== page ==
1:05:55Now, I'm going to show two more things. Maybe I might find this widget automatically loading annoying…
1:06:01…and I'd like for it to load without it opening up. I'm going to show you how to change that.
1:06:06Also, by default, we enable two widgets, one called Louisville Police, one called Search.
1:06:11They're very useful, but we've hooked them up to some sample data to show you how it works.
1:06:15I'm going to remove those widgets entirely from the interface, and it's really, really easy.
1:06:19Let me go back to the configuration file now. I will scroll down to my widget section, right?
1:06:27I had one tool called Find an Address, one widget, and all I have to do is delete this property called Preload.
1:06:33I'm going to delete that. So now when it loads, it won't even preload.
1:06:38The other thing is, I'm going to remove two widgets, the Louisville Police widget and the Search widget…
1:06:42…so I'm simply going to add a comment tag, and I will go down to Search and take it out down here.
1:06:55That's it. Two pieces, open the comment line, close the comment line.
1:07:00I'll save this configuration file, I'll go back to Firefox, clear the cache again.
1:07:14Notice, now it loads, that widget is gone and those two other widgets are gone. Again, I am not a developer. It is that easy. Okay.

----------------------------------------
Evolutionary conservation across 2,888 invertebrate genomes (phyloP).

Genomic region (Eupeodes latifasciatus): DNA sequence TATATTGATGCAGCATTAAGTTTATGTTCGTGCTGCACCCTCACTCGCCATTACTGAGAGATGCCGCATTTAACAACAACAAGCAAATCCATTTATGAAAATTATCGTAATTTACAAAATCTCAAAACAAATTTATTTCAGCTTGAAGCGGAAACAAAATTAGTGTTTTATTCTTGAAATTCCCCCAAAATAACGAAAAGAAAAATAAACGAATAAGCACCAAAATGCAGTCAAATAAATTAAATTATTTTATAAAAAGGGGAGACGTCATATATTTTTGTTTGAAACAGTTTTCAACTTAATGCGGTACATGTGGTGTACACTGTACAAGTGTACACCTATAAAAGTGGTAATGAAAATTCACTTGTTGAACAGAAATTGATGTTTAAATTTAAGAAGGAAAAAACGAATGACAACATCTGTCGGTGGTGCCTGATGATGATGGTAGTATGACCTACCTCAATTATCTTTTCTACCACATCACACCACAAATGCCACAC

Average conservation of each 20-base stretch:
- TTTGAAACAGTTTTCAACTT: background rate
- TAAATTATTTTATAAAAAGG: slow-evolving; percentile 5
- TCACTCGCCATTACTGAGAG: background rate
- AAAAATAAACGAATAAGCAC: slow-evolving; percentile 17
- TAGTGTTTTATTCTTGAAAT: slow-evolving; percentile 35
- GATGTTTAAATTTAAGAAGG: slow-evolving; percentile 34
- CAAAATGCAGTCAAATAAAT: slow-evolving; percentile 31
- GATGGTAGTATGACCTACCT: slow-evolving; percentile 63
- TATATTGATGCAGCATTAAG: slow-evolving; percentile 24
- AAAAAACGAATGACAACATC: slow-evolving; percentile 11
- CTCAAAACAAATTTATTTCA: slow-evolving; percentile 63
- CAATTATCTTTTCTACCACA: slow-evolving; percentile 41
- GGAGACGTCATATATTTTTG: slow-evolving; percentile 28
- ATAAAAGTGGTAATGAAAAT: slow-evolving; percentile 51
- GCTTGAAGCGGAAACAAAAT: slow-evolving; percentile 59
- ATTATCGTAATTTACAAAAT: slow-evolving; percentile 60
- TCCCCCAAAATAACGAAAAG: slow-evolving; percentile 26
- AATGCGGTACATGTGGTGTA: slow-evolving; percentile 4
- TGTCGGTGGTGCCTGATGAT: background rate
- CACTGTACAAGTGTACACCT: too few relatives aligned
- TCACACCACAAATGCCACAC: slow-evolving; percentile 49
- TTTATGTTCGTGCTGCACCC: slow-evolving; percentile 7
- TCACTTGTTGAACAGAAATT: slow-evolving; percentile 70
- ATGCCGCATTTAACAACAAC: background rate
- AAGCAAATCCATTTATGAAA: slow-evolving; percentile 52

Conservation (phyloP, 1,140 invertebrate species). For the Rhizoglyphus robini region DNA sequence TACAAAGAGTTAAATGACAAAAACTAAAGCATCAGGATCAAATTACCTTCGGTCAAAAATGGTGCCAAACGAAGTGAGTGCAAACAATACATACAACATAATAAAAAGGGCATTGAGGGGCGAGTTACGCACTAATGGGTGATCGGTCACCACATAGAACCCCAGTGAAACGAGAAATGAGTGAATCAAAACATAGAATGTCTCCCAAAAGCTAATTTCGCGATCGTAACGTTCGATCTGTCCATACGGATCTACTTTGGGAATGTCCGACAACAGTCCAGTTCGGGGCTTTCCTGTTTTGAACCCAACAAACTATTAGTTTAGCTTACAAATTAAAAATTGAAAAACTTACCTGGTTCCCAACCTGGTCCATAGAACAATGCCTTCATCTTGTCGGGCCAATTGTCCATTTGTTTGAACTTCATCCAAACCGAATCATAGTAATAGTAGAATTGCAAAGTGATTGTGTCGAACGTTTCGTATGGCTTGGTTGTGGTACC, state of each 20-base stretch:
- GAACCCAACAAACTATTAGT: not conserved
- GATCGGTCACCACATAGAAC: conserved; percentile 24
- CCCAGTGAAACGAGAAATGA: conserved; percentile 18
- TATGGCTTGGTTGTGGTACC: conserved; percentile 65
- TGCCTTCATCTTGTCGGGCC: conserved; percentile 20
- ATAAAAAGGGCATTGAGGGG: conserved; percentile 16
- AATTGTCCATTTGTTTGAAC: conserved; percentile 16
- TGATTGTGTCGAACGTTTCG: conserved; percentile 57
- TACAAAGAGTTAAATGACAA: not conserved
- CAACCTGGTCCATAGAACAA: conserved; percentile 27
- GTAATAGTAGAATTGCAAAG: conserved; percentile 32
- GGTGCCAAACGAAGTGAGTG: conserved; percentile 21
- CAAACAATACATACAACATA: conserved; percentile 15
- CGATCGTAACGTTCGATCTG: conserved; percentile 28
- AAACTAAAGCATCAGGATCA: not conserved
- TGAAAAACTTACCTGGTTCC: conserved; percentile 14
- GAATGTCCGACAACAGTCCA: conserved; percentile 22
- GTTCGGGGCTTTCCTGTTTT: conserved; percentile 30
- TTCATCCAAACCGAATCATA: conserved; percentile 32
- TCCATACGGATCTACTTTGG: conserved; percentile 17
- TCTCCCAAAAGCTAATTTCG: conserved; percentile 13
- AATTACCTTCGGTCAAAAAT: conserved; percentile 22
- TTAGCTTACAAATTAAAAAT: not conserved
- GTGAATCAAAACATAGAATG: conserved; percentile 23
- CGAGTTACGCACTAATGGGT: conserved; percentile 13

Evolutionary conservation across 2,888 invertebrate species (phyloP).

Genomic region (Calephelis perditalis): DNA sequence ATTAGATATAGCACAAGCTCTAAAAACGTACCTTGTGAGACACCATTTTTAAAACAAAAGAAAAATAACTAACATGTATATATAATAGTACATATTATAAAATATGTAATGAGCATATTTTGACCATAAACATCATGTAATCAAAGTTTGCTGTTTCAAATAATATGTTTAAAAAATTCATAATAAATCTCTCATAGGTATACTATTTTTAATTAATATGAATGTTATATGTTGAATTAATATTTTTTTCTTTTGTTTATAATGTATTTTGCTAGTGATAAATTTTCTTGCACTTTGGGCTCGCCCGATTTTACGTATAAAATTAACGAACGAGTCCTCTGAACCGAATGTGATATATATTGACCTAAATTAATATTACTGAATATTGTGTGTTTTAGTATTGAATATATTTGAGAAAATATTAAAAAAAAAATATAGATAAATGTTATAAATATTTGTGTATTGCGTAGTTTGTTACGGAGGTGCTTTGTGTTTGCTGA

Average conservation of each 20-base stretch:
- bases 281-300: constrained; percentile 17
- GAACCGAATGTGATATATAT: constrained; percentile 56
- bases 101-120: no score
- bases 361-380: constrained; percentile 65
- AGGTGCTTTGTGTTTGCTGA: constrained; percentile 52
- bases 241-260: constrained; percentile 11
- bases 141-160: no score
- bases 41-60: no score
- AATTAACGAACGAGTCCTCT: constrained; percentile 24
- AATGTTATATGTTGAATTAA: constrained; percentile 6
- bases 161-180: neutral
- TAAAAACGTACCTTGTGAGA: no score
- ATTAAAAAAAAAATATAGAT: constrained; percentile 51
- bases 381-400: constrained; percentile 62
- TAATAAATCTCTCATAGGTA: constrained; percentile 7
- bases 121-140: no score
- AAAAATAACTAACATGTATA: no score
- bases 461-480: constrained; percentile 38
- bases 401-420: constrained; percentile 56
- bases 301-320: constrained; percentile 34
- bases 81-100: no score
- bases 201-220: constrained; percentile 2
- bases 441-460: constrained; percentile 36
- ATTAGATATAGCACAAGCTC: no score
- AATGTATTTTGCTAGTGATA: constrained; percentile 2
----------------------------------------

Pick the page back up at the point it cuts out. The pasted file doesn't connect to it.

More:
1:07:27He's not a comedian either.
1:07:33Alright, so to summarize, ArcGIS Viewer for Flex, it is different from the other two viewers…
1:07:39…because this is something you download, you enable it and serve it out on your own web server.
1:07:44Easily configurable as you saw, targeted toward nondevelopers, and we anticipate two main groups really.
1:07:52You can configure it as I showed you, by simply editing those XML files, and the analogy I used is like LEGO functionality…
1:07:59…you add or remove those widgets, right.
1:08:02Or you could be a developer, so if you want to write some custom functionality and extend this application, it's totally doable.
1:08:09You can program with the ArcGIS API for Flex.
1:08:13So to summarize, at the ArcGIS 10 release, we have three different out-of-the-box, ready-to-deploy options for you.
1:08:21We make it easy for you to get your map data on the web, which is very, very cool.
1:08:26We have two hosted web applications on arcgis.com, the arcgis.com viewer that Jeremy showed you…
1:08:33…and also ArcGIS Explorer Online that Bernie showed you…
1:08:36…and then I showed you the ArcGIS Viewer for Flex 2.0, which is currently in beta…
1:08:40…all of them available from arcgis.com at our Resource Centers.
1:08:44Thank you, guys, very much. Please fill out the survey…
1:08:48…and we hope you enjoy the rest of your conference.
1:08:50If you have any questions, we’ll make ourselves available to you.
Creating Web Applications with ArcGIS
ArcGIS offers several options for building Web applications. You can start by using one of the ready-to-use Web applications and adding your data on top of a basemap in the ArcGIS.com Web map or ArcGIS Explorer. If you need more control over the look and feel and functionality of your Web application, choose the configurable Web map built with Flex. In this session, you will learn more about the types of Web applications you can build with ArcGIS.
- Recorded: Jul 1st, 2010
- Runtime: 1:08:57
- Views: 78885
- Published: Aug 25th, 2010
- Night Mode (Off)Automatically dim the web site while the video is playing. A few seconds after you start watching the video and stop moving your mouse, your screen will dim. You can auto save this option if you login.
- HTML5 Video (Off) Play videos using HTML5 Video instead of flash. A modern web browser is required to view videos using HTML5.